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To the Editor:

Chloroquine (CQ) and hydroxychloroquine (HCQ) are used widely in the treatment of rheumatic disease, and they have the potential to cause serious retinal toxicity when high doses have been taken over a long period of time. What type and what frequency of screening should be performed to recognize toxicity as early as possible? A few authors have proposed that screening is not required, given the relative rarity of toxic retinopathy, but this seems unwise since the result can be blindness. The Physicians' Desk Reference recommends quarterly examinations (Physicians' desk reference. 57th ed. Montvale [NJ]: Thomson PDR; 2003), but this is too frequent relative to the speed of clinical changes and does not seem cost-effective relative to the low incidence. The American Academy of Ophthalmology (AAO) recently assembled a task force to examine the available evidence on these drugs and to develop screening recommendations that would be in accordance with both modern knowledge and the economic realities of practice (Marmor MF, Carr RE, Easterbrook M, Farjo AA, Mieler WF, for the American Academy of Ophthalmology. Recommendations on screening for chloroquine and hydroxychloroquine retinopathy. Ophthalmology 2002;109:1377–82).

The mechanism of CQ and HCQ toxicity is not well understood, and it is unknown whether the primary damage is upon the retinal photoreceptors or the melanotic retinal pigment epithelium (RPE) layer that lies just behind the retina. The typical clinical finding of early retinopathy is paracentral depigmentation surrounding the center of vision, called “bull's-eye maculopathy.” Sometimes a loss of visual sensitivity can be discerned even before fundus changes are visible, by careful testing of paracentral vision. If drug usage continues, toxicity will eventually result in widespread retinal and RPE atrophy. The only known treatment is cessation of the medication, but unfortunately the retinopathy will often progress for some time even after it is stopped. Thus, early recognition is the best defense against serious vision loss.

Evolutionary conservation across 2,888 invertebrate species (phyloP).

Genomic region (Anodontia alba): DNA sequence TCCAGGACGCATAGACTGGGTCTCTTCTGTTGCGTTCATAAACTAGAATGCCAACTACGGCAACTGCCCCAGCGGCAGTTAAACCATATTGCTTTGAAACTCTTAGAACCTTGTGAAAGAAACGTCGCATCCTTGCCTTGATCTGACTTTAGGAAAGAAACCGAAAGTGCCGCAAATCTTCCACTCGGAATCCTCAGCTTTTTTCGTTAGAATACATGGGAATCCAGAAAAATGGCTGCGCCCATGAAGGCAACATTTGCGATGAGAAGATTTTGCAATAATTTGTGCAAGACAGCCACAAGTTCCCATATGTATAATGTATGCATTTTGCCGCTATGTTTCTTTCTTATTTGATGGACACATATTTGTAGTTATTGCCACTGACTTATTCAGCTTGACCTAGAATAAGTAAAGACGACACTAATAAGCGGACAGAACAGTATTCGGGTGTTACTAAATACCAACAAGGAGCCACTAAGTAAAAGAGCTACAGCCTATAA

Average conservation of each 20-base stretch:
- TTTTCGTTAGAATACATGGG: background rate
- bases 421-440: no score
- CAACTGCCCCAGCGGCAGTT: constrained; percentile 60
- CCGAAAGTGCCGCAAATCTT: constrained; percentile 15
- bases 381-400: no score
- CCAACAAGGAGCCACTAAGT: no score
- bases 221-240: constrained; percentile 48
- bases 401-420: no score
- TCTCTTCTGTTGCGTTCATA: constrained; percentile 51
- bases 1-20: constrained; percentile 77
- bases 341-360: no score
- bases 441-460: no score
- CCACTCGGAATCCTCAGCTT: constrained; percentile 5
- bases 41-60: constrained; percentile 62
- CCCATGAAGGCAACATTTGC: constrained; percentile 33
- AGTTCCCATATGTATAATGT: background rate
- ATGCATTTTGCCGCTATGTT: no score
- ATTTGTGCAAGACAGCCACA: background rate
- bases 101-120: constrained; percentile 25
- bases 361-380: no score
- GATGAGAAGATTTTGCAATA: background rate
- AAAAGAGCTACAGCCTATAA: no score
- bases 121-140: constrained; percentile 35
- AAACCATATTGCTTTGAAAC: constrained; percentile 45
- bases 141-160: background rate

While the retinopathy is potentially serious and permanent, the incidence of toxicity in clinical practice is very small. Studies of several large series of patients with rheumatic disease have demonstrated little or no toxicity among thousands of subjects. The vast majority of reports of toxicity have occurred in individuals taking >6.5 mg/kg/day of HCQ or 3 mg/kg/day of CQ, for >5 years.

The AAO committee recommended that patients treated with CQ or HCQ take maintenance dosages below these levels, if at all possible. Patients taking the drugs can be divided into 2 groups: low-risk patients, who receive these lower dosages and have used the drug for <5 years, and higher-risk patients, who have used the drug for longer periods, who are taking larger dosages, or who have other risk factors such as high body fat level, concomitant kidney or liver disease, concomitant retinal disease, or older age (>60 years). All individuals starting these drugs should have a complete baseline ophthalmologic examination within the first year of treatment. This should include examination of the retina through a dilated pupil and testing of central visual field sensitivity by either a self-testing grid chart (Amsler grid) or an automated field tester (Humphrey 10-2 testing). If the patient is in the low-risk category and these examination results are normal, the AAO recommendation is that no further special ophthalmologic testing is needed for the next 5 years.

In the US, HCQ is used more than CQ, and it is available only in a 200-mg tablet. Maintenance treatment with 200 mg of HCQ daily will be relatively safe for virtually all but the lowest-body-weight patients, but 400 mg daily puts patients who weigh <135 pounds into the higher-risk category. However, adjustment of HCQ dosage is easy to achieve because the duration of action is so prolonged that daily dosage levels can be calculated on a weekly basis (for example, taking 2 tablets one day, and 1 the next).

For patients in the higher-risk category, which includes anyone using these drugs regularly for >5 years, annual eye examinations are recommended. Although the incidence of toxicity remains relatively low with long-term use, it becomes more difficult to predict who may or may not be at risk, and the consequence of missing the early signs of retinopathy can be permanent vision loss. The screening procedure should include retinal examination and Amsler grid or Humphrey field testing. Should any hint of toxicity appear, more elaborate tests can be performed, such as multifocal electroretinography, which objectively measures the electrical responses from the central retina.

If toxicity is suspected or documented, the drug should ideally be stopped. This is not always an easy decision, however, especially if the impression of toxicity is early or tenuous, or if the treatment has been very effective in controlling a severe or unstable rheumatic condition. The medical physician and the patient should be informed about the ophthalmologic findings and the risks, so a cooperative decision can be made about whether to halt the drug or to cautiously continue it with close monitoring of vision function and with an acceptance that some vision could be lost.

It is hoped that these new recommendations will clarify the rationale for HCQ and CQ screening and will also make it easier during the initial years of treatment, when the risk of retinopathy is low.

Michael F. Marmor MD*, * Stanford University Medical Center, Stanford, CA.